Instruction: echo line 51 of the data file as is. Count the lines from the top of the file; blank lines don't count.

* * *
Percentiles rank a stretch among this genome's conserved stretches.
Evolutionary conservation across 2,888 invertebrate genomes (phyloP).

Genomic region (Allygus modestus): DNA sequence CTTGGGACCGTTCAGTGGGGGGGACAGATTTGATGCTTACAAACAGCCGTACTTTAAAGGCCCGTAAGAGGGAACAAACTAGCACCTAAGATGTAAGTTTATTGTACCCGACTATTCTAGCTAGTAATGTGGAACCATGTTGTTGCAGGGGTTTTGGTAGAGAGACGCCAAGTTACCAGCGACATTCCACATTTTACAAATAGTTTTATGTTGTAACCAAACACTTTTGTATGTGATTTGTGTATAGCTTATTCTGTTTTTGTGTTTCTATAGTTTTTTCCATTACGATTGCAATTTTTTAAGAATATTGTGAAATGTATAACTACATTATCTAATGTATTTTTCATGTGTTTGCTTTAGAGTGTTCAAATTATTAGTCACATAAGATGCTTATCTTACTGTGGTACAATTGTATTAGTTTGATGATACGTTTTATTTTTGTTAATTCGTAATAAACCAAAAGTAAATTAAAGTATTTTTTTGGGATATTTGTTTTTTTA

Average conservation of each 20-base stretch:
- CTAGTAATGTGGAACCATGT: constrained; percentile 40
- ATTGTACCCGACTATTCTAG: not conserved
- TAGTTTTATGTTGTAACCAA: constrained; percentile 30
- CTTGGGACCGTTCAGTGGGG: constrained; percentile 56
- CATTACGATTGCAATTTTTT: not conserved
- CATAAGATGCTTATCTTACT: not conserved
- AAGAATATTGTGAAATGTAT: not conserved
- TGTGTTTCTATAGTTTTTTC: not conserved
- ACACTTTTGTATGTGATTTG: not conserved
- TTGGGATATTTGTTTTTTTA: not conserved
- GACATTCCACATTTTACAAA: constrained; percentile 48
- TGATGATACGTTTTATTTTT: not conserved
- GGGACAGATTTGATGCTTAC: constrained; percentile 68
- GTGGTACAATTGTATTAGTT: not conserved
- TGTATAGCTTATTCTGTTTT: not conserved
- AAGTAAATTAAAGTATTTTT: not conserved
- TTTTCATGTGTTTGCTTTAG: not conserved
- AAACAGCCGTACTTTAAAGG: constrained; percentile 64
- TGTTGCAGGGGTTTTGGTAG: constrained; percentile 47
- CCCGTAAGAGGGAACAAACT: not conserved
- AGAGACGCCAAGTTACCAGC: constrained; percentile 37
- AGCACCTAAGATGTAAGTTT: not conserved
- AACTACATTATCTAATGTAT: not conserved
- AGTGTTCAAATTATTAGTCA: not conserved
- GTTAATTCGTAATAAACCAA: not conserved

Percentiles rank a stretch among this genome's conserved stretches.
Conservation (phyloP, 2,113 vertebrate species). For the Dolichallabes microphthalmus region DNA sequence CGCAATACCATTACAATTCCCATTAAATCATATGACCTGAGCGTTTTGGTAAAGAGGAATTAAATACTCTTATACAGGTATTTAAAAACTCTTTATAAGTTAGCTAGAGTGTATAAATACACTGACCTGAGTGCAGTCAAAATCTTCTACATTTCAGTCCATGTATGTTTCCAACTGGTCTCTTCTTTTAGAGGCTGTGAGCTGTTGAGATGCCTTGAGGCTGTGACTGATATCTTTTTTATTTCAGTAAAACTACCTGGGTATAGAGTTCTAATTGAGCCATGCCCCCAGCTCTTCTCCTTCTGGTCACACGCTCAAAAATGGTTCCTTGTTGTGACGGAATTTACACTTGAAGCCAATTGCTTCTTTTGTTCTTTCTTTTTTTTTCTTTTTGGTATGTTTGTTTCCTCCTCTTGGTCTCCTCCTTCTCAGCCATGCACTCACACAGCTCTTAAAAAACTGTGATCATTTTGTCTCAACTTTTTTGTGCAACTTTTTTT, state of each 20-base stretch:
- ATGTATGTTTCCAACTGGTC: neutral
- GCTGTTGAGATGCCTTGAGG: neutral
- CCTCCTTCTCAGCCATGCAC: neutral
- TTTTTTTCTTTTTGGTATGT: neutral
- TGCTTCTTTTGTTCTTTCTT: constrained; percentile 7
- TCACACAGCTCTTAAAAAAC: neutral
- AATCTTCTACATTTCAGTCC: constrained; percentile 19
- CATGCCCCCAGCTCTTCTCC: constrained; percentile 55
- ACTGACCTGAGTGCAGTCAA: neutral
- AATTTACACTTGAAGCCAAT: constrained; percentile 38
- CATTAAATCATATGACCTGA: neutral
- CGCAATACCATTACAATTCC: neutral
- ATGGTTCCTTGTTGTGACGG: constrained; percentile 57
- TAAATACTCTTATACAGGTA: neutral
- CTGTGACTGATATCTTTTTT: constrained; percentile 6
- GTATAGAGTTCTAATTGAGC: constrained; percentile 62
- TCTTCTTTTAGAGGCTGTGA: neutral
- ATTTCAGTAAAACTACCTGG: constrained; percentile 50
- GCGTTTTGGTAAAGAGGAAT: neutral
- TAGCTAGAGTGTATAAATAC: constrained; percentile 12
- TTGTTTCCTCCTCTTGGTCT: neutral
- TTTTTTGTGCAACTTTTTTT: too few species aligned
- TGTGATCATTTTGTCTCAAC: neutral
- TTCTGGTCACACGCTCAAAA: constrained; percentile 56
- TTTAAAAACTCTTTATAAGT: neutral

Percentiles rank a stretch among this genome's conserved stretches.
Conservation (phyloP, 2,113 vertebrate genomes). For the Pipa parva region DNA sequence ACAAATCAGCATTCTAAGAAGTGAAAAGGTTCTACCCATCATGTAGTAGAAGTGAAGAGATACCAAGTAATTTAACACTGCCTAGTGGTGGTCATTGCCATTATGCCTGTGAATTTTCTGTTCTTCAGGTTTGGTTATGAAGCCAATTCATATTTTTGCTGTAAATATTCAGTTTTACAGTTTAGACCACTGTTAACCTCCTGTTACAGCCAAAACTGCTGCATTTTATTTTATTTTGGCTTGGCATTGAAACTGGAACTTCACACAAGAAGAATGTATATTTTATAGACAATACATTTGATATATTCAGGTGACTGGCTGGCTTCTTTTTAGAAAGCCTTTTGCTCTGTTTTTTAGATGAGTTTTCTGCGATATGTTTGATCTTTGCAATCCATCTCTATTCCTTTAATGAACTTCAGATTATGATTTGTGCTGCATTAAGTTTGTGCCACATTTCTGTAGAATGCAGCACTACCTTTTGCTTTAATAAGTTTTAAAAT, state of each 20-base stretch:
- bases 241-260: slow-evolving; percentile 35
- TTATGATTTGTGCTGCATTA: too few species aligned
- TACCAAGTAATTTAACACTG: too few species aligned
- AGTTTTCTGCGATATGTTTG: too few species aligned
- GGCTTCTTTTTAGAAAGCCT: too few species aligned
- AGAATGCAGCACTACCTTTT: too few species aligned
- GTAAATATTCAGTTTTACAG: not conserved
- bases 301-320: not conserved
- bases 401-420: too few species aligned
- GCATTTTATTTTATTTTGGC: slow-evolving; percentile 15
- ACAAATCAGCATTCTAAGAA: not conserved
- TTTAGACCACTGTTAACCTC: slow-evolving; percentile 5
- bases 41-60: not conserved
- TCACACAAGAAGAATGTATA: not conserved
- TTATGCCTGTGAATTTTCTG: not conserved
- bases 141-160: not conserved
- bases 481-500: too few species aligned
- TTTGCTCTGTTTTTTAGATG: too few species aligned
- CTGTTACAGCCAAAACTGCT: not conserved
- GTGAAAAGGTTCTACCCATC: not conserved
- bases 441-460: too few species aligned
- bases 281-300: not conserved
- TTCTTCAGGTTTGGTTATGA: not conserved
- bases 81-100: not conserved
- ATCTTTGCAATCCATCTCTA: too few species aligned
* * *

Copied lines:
- TAGCTAGAGTGTATAAATAC: constrained; percentile 12